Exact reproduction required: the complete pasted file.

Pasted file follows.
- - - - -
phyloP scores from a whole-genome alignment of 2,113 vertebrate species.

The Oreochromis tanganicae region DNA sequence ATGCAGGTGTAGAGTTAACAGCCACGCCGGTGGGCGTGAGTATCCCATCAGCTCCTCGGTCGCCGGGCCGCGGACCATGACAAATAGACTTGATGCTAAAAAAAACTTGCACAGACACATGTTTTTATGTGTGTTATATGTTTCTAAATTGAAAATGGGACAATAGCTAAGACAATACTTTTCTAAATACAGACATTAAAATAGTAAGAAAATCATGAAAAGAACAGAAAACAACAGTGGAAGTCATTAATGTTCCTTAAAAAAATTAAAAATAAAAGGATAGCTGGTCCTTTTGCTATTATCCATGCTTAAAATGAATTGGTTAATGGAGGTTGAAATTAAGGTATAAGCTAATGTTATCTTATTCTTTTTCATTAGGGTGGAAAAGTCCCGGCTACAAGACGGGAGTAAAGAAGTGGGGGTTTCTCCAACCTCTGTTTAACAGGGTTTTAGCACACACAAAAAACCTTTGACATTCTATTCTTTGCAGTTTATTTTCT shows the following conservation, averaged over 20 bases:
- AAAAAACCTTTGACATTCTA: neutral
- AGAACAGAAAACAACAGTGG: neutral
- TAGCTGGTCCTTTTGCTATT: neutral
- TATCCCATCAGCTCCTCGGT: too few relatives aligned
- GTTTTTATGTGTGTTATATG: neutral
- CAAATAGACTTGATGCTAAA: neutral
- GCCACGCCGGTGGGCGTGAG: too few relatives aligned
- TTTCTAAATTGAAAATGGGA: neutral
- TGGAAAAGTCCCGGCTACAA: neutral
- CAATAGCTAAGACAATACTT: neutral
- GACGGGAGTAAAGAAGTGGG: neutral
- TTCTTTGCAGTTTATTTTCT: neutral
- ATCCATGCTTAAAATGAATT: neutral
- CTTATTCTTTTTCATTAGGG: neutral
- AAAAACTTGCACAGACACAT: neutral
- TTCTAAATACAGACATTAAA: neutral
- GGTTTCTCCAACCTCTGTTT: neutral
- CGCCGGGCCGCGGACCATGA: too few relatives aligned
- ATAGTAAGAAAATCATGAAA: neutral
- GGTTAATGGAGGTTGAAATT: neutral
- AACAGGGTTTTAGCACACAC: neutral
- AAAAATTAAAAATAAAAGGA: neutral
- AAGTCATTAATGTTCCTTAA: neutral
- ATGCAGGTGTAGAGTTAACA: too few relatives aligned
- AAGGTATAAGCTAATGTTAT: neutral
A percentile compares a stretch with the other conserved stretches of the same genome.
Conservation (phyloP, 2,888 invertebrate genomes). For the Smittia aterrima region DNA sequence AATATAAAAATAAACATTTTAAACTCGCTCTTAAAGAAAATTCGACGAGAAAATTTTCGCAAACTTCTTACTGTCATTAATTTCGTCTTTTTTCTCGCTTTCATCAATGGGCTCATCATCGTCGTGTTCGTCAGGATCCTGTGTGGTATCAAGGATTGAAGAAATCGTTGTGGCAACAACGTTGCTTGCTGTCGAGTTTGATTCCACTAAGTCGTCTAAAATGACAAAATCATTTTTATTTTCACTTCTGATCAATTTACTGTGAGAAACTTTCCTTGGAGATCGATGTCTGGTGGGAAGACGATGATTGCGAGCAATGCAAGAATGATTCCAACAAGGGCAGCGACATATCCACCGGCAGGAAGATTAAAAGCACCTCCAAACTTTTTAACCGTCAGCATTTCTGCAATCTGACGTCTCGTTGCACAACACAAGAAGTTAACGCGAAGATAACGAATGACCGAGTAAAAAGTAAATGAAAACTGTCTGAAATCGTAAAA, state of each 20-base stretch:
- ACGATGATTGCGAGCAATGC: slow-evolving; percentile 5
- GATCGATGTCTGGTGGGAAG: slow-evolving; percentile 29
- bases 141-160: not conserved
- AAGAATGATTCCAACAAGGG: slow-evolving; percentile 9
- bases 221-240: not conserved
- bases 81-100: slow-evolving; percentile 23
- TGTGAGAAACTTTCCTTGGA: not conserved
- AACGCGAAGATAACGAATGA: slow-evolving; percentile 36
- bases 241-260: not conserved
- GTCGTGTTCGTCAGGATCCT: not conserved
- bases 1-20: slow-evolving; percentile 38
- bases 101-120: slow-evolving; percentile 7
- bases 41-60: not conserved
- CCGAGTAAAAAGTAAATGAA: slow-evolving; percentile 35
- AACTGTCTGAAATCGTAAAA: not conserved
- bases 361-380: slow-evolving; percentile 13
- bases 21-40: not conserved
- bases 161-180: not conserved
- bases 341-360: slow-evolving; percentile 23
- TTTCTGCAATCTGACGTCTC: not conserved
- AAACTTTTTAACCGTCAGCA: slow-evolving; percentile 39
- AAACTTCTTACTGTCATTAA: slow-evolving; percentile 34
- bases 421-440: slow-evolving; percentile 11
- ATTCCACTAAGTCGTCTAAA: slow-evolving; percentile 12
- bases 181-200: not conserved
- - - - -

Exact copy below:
phyloP scores from a whole-genome alignment of 2,113 vertebrate species.

The Oreochromis tanganicae region DNA sequence ATGCAGGTGTAGAGTTAACAGCCACGCCGGTGGGCGTGAGTATCCCATCAGCTCCTCGGTCGCCGGGCCGCGGACCATGACAAATAGACTTGATGCTAAAAAAAACTTGCACAGACACATGTTTTTATGTGTGTTATATGTTTCTAAATTGAAAATGGGACAATAGCTAAGACAATACTTTTCTAAATACAGACATTAAAATAGTAAGAAAATCATGAAAAGAACAGAAAACAACAGTGGAAGTCATTAATGTTCCTTAAAAAAATTAAAAATAAAAGGATAGCTGGTCCTTTTGCTATTATCCATGCTTAAAATGAATTGGTTAATGGAGGTTGAAATTAAGGTATAAGCTAATGTTATCTTATTCTTTTTCATTAGGGTGGAAAAGTCCCGGCTACAAGACGGGAGTAAAGAAGTGGGGGTTTCTCCAACCTCTGTTTAACAGGGTTTTAGCACACACAAAAAACCTTTGACATTCTATTCTTTGCAGTTTATTTTCT shows the following conservation, averaged over 20 bases:
- AAAAAACCTTTGACATTCTA: neutral
- AGAACAGAAAACAACAGTGG: neutral
- TAGCTGGTCCTTTTGCTATT: neutral
- TATCCCATCAGCTCCTCGGT: too few relatives aligned
- GTTTTTATGTGTGTTATATG: neutral
- CAAATAGACTTGATGCTAAA: neutral
- GCCACGCCGGTGGGCGTGAG: too few relatives aligned
- TTTCTAAATTGAAAATGGGA: neutral
- TGGAAAAGTCCCGGCTACAA: neutral
- CAATAGCTAAGACAATACTT: neutral
- GACGGGAGTAAAGAAGTGGG: neutral
- TTCTTTGCAGTTTATTTTCT: neutral
- ATCCATGCTTAAAATGAATT: neutral
- CTTATTCTTTTTCATTAGGG: neutral
- AAAAACTTGCACAGACACAT: neutral
- TTCTAAATACAGACATTAAA: neutral
- GGTTTCTCCAACCTCTGTTT: neutral
- CGCCGGGCCGCGGACCATGA: too few relatives aligned
- ATAGTAAGAAAATCATGAAA: neutral
- GGTTAATGGAGGTTGAAATT: neutral
- AACAGGGTTTTAGCACACAC: neutral
- AAAAATTAAAAATAAAAGGA: neutral
- AAGTCATTAATGTTCCTTAA: neutral
- ATGCAGGTGTAGAGTTAACA: too few relatives aligned
- AAGGTATAAGCTAATGTTAT: neutral
A percentile compares a stretch with the other conserved stretches of the same genome.
Conservation (phyloP, 2,888 invertebrate genomes). For the Smittia aterrima region DNA sequence AATATAAAAATAAACATTTTAAACTCGCTCTTAAAGAAAATTCGACGAGAAAATTTTCGCAAACTTCTTACTGTCATTAATTTCGTCTTTTTTCTCGCTTTCATCAATGGGCTCATCATCGTCGTGTTCGTCAGGATCCTGTGTGGTATCAAGGATTGAAGAAATCGTTGTGGCAACAACGTTGCTTGCTGTCGAGTTTGATTCCACTAAGTCGTCTAAAATGACAAAATCATTTTTATTTTCACTTCTGATCAATTTACTGTGAGAAACTTTCCTTGGAGATCGATGTCTGGTGGGAAGACGATGATTGCGAGCAATGCAAGAATGATTCCAACAAGGGCAGCGACATATCCACCGGCAGGAAGATTAAAAGCACCTCCAAACTTTTTAACCGTCAGCATTTCTGCAATCTGACGTCTCGTTGCACAACACAAGAAGTTAACGCGAAGATAACGAATGACCGAGTAAAAAGTAAATGAAAACTGTCTGAAATCGTAAAA, state of each 20-base stretch:
- ACGATGATTGCGAGCAATGC: slow-evolving; percentile 5
- GATCGATGTCTGGTGGGAAG: slow-evolving; percentile 29
- bases 141-160: not conserved
- AAGAATGATTCCAACAAGGG: slow-evolving; percentile 9
- bases 221-240: not conserved
- bases 81-100: slow-evolving; percentile 23
- TGTGAGAAACTTTCCTTGGA: not conserved
- AACGCGAAGATAACGAATGA: slow-evolving; percentile 36
- bases 241-260: not conserved
- GTCGTGTTCGTCAGGATCCT: not conserved
- bases 1-20: slow-evolving; percentile 38
- bases 101-120: slow-evolving; percentile 7
- bases 41-60: not conserved
- CCGAGTAAAAAGTAAATGAA: slow-evolving; percentile 35
- AACTGTCTGAAATCGTAAAA: not conserved
- bases 361-380: slow-evolving; percentile 13
- bases 21-40: not conserved
- bases 161-180: not conserved
- bases 341-360: slow-evolving; percentile 23
- TTTCTGCAATCTGACGTCTC: not conserved
- AAACTTTTTAACCGTCAGCA: slow-evolving; percentile 39
- AAACTTCTTACTGTCATTAA: slow-evolving; percentile 34
- bases 421-440: slow-evolving; percentile 11
- ATTCCACTAAGTCGTCTAAA: slow-evolving; percentile 12
- bases 181-200: not conserved